• For most Palestinians, whether Christian or Muslim, Jerusalem is the city we love the most and visit the least
• During Easter, barriers are set up in the early hours of the morning in the courtyard at the Church of the Holy Sepulchre. Its aim is to keep people out of the Church
For Christians in the Holy Land, Easter is the most important of Christian holy days. In fact, Palestinians refer to it as al-Eid al-Kabir (the Big Feast) while Christmas is known as al-Eid al-Saghir (the Little Feast).
The Saturday before Easter Sunday is the climax of the Holy Week in occupied Palestine. Sabt Al-Nur (Saturday of Light) is an Orthodox tradition that marks the end of the Easter fast. Tradition holds that every year on the Saturday prior to Easter, a flame arises from the tomb of Christ at the Church of the Holy Sepulchre in Jerusalem.
The miracle of the flame is celebrated by lighting candles from this flame in Jerusalem and carrying it from one town and village to another in Palestine.
Although Sabt al-Nur is an Orthodox tradition, Christians of all denominations have attended the ceremony in Jerusalem for generations, in what has always been a major community event for Christians in Palestine.
But last year, only a few hundred Palestinians made it to the Church of the Holy Sepulchre for the ceremony of the Holy Fire. Most Palestinian Christians have never seen the miraculous flame — not because we don’t care about the tradition — but because Israel restricts us, especially our youth, from entering Jerusalem. Jerusalem: the sacred city of Christians all over the world; the place of Jesus’s crucifixion and resurrection, the birthplace of Christianity itself, the site of its first churches.
As a little boy, I remember travelling to Jerusalem from our village of Beit Sahour. Beit Sahour is located just outside of Bethlehem and is less than 15km from Jerusalem. Yet it is a trip that took several hours due to the “no-man’s zone” imposed on us when Israel was created in 1948. This forced us to go through a route nearly three times longer than the normal way.
Now, I can no longer visit Jerusalem at all. I am a former political prisoner and have been placed on an Israeli “security” list. The Israeli authorities will not grant me a permit to visit Jerusalem. My 35-year-old son has travelled widely and seen almost half the world, but he too is barred from Jerusalem.
Our story is not unique. Palestinians — indigenous to the Holy Land and who live a few kilometres away from Jerusalem — must beg for permission to visit, endure humiliating searches and pass through walls and checkpoints, while pilgrims from Germany, the US or Peru can fly in for Easter.
For most Palestinians, whether Christian or Muslim, Jerusalem is the city we love the most and visit the least.
As an Easter “goodwill” gesture, Israel says it has issued approximately 10, 000 permits to Palestinians from the occupied West Bank and 500 permits to Christians in the besieged Gaza Strip, where several thousand live. Is it really goodwill to force people to apply for permits to visit and worship in their most sacred city during their most sacred time?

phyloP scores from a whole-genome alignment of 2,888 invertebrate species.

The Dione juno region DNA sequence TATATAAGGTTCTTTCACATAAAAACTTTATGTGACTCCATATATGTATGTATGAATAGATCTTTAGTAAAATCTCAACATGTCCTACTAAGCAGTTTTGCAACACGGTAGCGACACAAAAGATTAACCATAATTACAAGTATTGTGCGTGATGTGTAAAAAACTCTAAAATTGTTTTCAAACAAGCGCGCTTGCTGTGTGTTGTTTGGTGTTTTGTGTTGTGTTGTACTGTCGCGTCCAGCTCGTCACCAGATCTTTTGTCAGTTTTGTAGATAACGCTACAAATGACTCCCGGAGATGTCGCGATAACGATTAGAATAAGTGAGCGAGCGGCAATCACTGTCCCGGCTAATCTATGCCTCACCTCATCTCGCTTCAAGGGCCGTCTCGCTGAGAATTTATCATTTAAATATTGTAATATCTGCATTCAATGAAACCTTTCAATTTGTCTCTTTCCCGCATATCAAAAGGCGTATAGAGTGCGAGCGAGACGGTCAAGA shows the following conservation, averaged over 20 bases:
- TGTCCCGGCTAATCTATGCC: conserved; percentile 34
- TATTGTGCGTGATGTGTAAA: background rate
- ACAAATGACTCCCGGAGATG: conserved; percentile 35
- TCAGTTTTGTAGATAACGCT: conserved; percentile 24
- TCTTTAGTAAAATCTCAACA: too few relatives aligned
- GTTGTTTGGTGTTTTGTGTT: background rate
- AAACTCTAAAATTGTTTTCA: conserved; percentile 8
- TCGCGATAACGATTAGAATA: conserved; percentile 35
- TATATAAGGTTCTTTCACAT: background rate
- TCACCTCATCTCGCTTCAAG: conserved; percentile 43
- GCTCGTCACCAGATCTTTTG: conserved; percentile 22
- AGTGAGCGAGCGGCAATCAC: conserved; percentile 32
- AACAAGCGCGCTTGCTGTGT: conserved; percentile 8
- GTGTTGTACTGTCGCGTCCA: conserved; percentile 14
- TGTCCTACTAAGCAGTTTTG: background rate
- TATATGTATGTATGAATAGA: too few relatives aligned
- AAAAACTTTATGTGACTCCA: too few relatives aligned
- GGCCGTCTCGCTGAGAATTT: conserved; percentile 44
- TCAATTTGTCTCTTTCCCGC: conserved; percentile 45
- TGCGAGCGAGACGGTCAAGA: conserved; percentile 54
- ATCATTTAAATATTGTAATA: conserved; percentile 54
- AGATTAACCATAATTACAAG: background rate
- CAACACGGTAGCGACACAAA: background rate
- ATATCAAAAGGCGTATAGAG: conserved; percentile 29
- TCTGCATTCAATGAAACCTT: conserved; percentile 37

Is it goodwill to turn the sacred city into a military zone?
During Easter, barriers are set up in the early hours of the morning in the courtyard at the Church of the Holy Sepulchre. Its aim is to keep people out of the Church: A site central to Jesus’s death, crucifixion and resurrection.
Israeli army officers are present around the gates of the Old City and passages that lead to the Holy Sepulchre, as well as inside the Church itself and on its roof. These measures restrict freedom of movement for Palestinians, preventing Palestinian Christians from worshipping at the Church during this auspicious period. Even priests are not allowed to move freely. Is this what freedom of worship looks like?
Today, Palestinians feel that not only are our religious, cultural, and spiritual celebrations under attack but our whole existence as well. In fact, many Palestinians refer to our experience of living under Israeli occupation and the suffering we endure as “walking the Via Dolorosa” or the Way of the Cross.
However, this Way of the Cross is not confined to Easter week but has been going for 70 years. The stations of suffering that are visited include checkpoints, permits, refugee camps, blockade, home demolitions, detention without trial, and bombing.
Today, Palestinians are still walking the Way of the Cross, and anxiously awaiting the Day of Resurrection - the day the stone that blocks the tomb of occupation is rolled away.
The message of Easter and the Resurrection is that those liberated by God cannot be made slaves by anyone. But this is what is exactly what is happening today in occupied Palestine. Israel is asking the Palestinian people to let their freedom die so that the Israeli people can live.
In the Holy Land — the land of the Resurrection — we see one group of people committed to security, justice and peace for themselves only that is built on injustice and occupation for another set of people. We see one human being living at the expense of another human being. Jesus Christ died and rose from the dead to give life for all, to enable everyone to triumph over death and become a maker of life, justice and peace for oneself; their people; and all the peoples of the earth.
Freedom for one group cannot come through the oppression of another.
Israeli security and peace cannot be built at the expense of Palestinian security, dignity, and peace. The occupation of Palestinian life must end, so that both Israelis and Palestinians may live as equal human beings.
Rifat Odeh Kassis is the coordinator of Kairos Palestine, an umbrella movement of Palestinian Christians of various denominations, which advocates for ending the Israeli occupation and achieving a just solution to the conflict.